Celebrating Eid-al-Fitr

To celebrate Eid our colleague Gul H has written the following piece to explain about the festivities.
Eid-al-Fitr is said to have originated when the Prophet Muhammad (PBUH) arrived in the city of Medina, he found some people celebrating two explicit days on which they used to entertain themselves with recreation and merriment. When he asked about this, the response was that these days were occasions of fun. At this moment, the Prophet remarked that the Almighty has fixed two days of festivity instead of these which are better: Eid al-Fitr and Eid-al-Adha. Ultimately, it encourages Muslims to forgive and forget any differences, hostilities with others which may have occurred in that year.
Eid-al- Fitr is the ‘festival of breaking the fast’ which is an important religious holiday celebrated by Muslims across the world. It denotes the end of a whole month of spiritual cleansing through the month of Ramadan. As well as forgiveness, self-reflection and undertaking peaceful contemplation, the religious obligation sees Muslims give thanks to Allah for giving them the strength to get through the month of Fasting.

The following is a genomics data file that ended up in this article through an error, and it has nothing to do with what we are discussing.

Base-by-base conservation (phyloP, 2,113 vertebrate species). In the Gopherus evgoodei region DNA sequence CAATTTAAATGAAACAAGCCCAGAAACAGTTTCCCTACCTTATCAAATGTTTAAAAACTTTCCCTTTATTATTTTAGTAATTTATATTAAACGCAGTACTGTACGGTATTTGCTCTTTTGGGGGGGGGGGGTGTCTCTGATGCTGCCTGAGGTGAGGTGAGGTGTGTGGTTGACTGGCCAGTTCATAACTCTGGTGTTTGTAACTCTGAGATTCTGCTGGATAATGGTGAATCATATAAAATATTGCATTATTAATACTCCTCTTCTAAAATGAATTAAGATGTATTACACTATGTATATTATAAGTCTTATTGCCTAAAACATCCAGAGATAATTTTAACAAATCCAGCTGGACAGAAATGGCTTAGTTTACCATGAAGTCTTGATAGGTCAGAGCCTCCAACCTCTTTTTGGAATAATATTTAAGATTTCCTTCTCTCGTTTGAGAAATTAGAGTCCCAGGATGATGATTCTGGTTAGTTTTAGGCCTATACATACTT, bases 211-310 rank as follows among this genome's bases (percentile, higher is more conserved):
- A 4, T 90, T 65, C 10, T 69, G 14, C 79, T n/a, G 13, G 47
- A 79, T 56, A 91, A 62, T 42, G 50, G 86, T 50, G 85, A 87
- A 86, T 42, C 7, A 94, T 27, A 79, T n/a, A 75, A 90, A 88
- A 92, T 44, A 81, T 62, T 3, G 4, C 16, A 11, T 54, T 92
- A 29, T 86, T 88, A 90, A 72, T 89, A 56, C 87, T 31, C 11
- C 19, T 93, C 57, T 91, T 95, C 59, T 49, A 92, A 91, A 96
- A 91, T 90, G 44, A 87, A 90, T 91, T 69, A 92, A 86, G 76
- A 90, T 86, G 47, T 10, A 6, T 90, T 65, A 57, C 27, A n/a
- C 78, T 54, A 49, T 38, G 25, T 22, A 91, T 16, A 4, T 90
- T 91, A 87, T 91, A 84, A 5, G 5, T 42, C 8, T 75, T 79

Eid-al-Adha is an Islamic festival to commemorate the willingness of Abraham to follow Allah’s command to sacrifice his son Ishmael as submission. Abraham being the good servant accepted but at the last minute Allah intervened and replaced Ishmael with a lamb instead. Eid also marks the end of the Hajj Pilgrimage to Mecca which is an integral part of Muslim faith.
General Ceremonies:

  • Typically Muslims wake up early, offer Fajr prayer, and follow the Prophet’s tradition such as brushing teeth, showering before praying, put on new clothes and apply perfume. Families will often visit the graves of their loved ones to pray that their souls find peace.
  • Eid-al-Fitr has a particular Islamic Prayer which is generally offered in the Mosque or large main hall in the morning of the day.
  • Saying ‘Eid Mubarak’ as a greeting during the day.
  • The event is celebrated with family and friends, cooking lavish meals and gift-giving.
  • It is common to give to charity for the poor and the needy
  • It is recommended that the route taken to prayer is different to the route taken on the way back home; this is to meet as many different people as possible to greeting them with the saying ‘Eid Mubarak’